FRIDAY 17th MAY 2019
Come Walking Series of Walks and GM Transport Walking Festival of Walks
Barrow Bridge, Burnt Edge and Smithills Moor
The second of our Friday night walks started from Barrow Bridge, which was built in the 1830s as a model village to house the workers of Dean Mills. Twenty-six walkers turned left out of the car park and headed for the 63 steps, known as The Miner’s Steps as they were used by miners and quarry men on their way to work.
At the top of the steps we followed the footpath, sign posted, Walkers Fold which had an association with Walt Whitman an American humanist poet. Once through the settlement we crossed Collier Row Road and joined a recently refurbished footpath, which the Woodland Trust had created along with a new substantial car park, and headed over Burnt Edge to Holden’s Farm.
From Holden’s Farm we turned right and walked along Coal Pit lane as far as Roscows Tenement Clough where we turned left through a kissing gate and climbed up a steep path which lead onto Smithills Moor.
At the top of the path, to our right, we enjoyed views looking over towards North Wales and the Mersey Estuary and to our left views of young, Canada geese, goslings following their parents across Dean Mills Reservoir.
We walked along the bank of the reservoir until we joined the path on our right that was part of the West Pennine Way and on which we had recently replaced the way markers. The path drops steeply through a wood and leads back onto Coal Pit Lane where we turned right and headed for the memorial commemorating the mass trespass.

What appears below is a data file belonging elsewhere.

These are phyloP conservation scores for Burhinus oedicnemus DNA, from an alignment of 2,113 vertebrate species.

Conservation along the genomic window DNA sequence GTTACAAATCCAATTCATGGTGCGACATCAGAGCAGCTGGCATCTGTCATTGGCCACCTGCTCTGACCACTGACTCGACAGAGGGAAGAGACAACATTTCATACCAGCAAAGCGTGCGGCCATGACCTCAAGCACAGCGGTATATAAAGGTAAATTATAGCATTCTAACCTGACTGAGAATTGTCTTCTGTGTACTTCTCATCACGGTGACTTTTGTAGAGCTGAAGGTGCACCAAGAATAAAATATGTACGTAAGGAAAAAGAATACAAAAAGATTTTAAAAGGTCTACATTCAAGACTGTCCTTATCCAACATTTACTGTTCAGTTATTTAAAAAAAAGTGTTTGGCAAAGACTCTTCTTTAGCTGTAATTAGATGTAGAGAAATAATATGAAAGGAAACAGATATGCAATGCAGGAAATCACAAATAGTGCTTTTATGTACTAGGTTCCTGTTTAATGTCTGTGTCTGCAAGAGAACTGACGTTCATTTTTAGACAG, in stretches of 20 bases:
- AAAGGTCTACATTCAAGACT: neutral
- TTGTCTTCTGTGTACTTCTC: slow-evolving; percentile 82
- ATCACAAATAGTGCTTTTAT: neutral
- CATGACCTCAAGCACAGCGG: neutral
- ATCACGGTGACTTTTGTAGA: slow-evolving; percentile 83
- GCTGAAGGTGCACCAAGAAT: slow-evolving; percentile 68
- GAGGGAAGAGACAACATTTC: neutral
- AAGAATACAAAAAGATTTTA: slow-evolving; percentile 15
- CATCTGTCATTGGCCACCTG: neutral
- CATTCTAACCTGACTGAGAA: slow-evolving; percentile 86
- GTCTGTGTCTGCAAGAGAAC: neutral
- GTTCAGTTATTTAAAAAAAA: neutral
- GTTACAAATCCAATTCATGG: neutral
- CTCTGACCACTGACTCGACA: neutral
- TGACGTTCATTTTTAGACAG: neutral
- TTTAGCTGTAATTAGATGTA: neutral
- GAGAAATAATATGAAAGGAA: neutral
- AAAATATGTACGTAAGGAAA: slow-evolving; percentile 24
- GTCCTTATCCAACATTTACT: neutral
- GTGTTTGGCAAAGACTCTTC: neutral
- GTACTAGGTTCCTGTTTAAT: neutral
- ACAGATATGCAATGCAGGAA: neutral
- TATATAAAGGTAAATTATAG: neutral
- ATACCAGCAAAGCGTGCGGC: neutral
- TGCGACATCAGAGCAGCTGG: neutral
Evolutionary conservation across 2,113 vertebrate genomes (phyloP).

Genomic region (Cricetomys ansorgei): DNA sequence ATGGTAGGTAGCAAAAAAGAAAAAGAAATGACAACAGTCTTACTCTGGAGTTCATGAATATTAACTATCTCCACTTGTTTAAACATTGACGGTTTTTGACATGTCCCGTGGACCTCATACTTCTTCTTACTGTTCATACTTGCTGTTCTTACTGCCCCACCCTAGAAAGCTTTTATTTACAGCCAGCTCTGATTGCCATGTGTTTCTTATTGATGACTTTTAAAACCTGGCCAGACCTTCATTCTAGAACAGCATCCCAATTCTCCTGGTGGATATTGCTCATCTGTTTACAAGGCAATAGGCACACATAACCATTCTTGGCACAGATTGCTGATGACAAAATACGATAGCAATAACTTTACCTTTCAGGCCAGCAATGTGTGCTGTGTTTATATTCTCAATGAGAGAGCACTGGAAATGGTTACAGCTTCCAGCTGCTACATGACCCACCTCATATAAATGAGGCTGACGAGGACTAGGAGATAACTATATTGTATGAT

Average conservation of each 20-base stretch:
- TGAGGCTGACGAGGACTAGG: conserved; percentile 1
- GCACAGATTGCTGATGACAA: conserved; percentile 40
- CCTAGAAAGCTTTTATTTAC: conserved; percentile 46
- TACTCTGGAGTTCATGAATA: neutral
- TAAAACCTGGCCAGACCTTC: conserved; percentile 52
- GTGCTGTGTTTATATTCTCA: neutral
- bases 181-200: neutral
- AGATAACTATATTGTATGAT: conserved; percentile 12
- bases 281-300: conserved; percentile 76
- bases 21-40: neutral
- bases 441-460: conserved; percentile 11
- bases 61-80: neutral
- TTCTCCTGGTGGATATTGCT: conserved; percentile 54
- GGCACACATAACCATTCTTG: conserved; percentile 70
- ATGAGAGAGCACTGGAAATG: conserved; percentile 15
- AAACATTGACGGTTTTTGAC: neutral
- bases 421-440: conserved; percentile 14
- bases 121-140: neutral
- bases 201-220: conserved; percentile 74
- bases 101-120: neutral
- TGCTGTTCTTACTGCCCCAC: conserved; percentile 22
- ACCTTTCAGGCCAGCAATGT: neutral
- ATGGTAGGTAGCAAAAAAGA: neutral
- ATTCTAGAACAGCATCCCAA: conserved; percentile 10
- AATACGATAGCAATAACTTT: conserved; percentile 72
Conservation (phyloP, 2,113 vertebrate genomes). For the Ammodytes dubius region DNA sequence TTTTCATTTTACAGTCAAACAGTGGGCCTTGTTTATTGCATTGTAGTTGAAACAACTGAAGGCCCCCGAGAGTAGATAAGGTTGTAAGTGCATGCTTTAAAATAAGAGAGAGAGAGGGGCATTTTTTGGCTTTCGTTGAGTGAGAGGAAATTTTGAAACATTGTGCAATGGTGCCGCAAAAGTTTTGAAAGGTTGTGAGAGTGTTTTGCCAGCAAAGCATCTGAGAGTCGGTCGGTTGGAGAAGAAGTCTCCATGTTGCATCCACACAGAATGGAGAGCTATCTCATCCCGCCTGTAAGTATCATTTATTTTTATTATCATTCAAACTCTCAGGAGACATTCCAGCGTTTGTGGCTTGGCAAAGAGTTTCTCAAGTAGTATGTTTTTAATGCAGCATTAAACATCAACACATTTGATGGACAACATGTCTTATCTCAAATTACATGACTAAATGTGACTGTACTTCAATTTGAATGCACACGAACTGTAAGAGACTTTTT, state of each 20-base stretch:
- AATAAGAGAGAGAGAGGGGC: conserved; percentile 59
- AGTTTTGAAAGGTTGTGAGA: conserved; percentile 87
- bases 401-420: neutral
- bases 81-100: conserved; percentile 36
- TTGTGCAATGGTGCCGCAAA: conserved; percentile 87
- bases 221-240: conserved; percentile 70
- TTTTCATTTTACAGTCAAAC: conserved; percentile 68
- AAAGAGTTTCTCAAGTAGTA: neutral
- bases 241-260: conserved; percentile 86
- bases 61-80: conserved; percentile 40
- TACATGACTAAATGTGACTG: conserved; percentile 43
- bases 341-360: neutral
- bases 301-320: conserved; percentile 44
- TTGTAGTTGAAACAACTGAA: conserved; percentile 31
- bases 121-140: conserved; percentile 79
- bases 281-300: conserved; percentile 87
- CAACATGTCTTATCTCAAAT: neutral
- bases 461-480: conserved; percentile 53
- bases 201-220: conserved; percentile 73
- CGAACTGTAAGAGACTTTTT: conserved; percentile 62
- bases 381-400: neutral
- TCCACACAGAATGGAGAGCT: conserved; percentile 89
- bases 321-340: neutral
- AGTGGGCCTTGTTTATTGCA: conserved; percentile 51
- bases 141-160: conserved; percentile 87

The mass trespass took place in 1896 when Colonel Richard Henry Ainsworth erected gates across access roads to Winter Hill. Unfortunately, the trespass was not successful and it took another 40 years before the moors were opened to the public.
We continued to walk along Coal Pit Lane back to Roscows Tenement where we turned left following the footpath which took us down steep steps to Sheep Cote Green Farm. We were sad to see that the footpath on our left had been blocked by a locked gate but we were pleased to see the work that the Woodland Trust had done in planting lots of saplings and building new fences and kissing gates.
Following the path through the woods we made our way back to Walker Fold and retraced our route back to Barrow Bridge having covered 6 miles.